Because travel expenses often attract IRS attention, they require careful recordkeeping. The per diem method can help, but it’s not the best solution for all employers. An even simpler “high-low” per diem method is also available. And, in some cases, a policy of reimbursing actual expenses could be beneficial, despite the recordkeeping hassles. If you have questions regarding travel expense reimbursements, please contact us.

© 2017

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GAAP vs. Tax-Basis Reporting: Choosing the Right Model for Your Business

 

Virtually every business must file a tax return. So, some private companies issue tax-basis financial statements, rather than statements that comply with U.S. Generally Accepted Accounting Principles (GAAP). But doing so could result in significant differences in financial results. Here are the key differences between these two financial reporting options.

GAAP

GAAP is the most common financial reporting standard in the United States. The Securities and Exchange Commission requires public companies to follow it. Many lenders expect private borrowers to follow suit, because GAAP is familiar and consistent.

In a nutshell, GAAP is based on the principle of conservatism, which generally ensures proper matching of revenue and expenses with a reporting period. The principle also aims to prevent businesses from overstating profits and asset values to mislead investors and lenders.

Tax-basis reporting

Compliance with GAAP can also be time-consuming and costly, depending on the level of assurance provided in the financial statements. So some smaller private companies opt to report financial statements using a special reporting framework. The most common type is the income-tax-basis format.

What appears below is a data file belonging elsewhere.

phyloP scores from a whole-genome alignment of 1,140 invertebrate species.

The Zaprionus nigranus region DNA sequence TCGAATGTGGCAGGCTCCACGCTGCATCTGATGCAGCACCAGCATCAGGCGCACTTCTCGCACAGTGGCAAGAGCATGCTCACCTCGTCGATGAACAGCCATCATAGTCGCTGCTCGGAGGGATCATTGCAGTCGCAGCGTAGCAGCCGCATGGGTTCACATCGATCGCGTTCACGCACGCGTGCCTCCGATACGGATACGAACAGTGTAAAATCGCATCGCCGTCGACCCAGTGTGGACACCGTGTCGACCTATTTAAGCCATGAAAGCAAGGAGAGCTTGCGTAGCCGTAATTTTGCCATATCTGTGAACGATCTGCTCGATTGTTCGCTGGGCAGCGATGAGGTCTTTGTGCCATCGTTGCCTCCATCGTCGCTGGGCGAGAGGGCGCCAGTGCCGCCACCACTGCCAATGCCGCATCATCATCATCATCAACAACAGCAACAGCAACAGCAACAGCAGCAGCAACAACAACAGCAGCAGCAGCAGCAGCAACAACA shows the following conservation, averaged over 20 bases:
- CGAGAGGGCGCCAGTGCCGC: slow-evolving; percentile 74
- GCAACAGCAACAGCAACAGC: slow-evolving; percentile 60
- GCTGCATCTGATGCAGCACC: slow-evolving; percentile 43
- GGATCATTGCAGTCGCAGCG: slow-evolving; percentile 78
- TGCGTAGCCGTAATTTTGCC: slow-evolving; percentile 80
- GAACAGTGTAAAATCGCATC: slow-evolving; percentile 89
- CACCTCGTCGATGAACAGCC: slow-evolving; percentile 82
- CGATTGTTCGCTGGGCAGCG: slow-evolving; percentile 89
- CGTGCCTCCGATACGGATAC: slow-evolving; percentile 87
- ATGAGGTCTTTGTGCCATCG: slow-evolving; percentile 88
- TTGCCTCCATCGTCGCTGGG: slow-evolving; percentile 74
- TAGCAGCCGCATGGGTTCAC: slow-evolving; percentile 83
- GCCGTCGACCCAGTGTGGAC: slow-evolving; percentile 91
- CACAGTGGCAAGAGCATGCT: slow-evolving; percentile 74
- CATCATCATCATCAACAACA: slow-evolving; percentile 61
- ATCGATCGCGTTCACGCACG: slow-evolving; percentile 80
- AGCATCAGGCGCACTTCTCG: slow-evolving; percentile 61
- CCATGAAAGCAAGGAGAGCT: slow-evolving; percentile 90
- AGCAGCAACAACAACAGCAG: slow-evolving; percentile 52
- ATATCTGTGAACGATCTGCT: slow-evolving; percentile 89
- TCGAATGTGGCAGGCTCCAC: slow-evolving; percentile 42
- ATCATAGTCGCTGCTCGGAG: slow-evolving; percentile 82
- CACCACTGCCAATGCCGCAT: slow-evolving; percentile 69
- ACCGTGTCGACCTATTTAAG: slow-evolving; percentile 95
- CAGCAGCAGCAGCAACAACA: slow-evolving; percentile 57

Tax-basis statements employ the same methods and principles that businesses use to file their federal income tax returns. Contrary to GAAP, tax law tends to favor accelerated gross income recognition and won’t allow taxpayers to deduct expenses until the amounts are known and other requirements have been met.

Key differences

When comparing GAAP and tax-basis statements, one difference relates to terminology used on the income statement: Under GAAP, businesses report revenues, expenses and net income. Tax-basis entities report gross income, deductions and taxable income. Their nontaxable items typically appear as separate line items or are disclosed in a footnote.

Capitalization and depreciation of fixed assets is another noteworthy difference. Under GAAP, the cost of a fixed asset (less its salvage value) is capitalized and systematically depreciated over its useful life. Businesses must assess whether useful lives and asset values remain meaningful over time and they may occasionally incur impairment losses if an asset’s market value falls below its book value.

For tax purposes, fixed assets typically are depreciated under the Modified Accelerated Cost Recovery System (MACRS), which generally results in shorter lives than under GAAP. Salvage value isn’t subtracted for tax purposes, but Section 179 expensing and bonus depreciation are subtracted before computing MACRS deductions.

Other reporting differences exist for inventory, pensions, leases, and accounting for changes and errors. In addition, businesses record allowances for bad debts, sales returns, inventory obsolescence and asset impairment under GAAP. But these allowances generally aren’t permitted under tax law; instead, they’re deducted when transactions take place or conditions are met that make the amount fixed and determinable. Tax law also prohibits the deduction of penalties, fines, start-up costs and accrued vacations (unless they’re taken within 2½ months after the end of the taxable year).

Pick a winner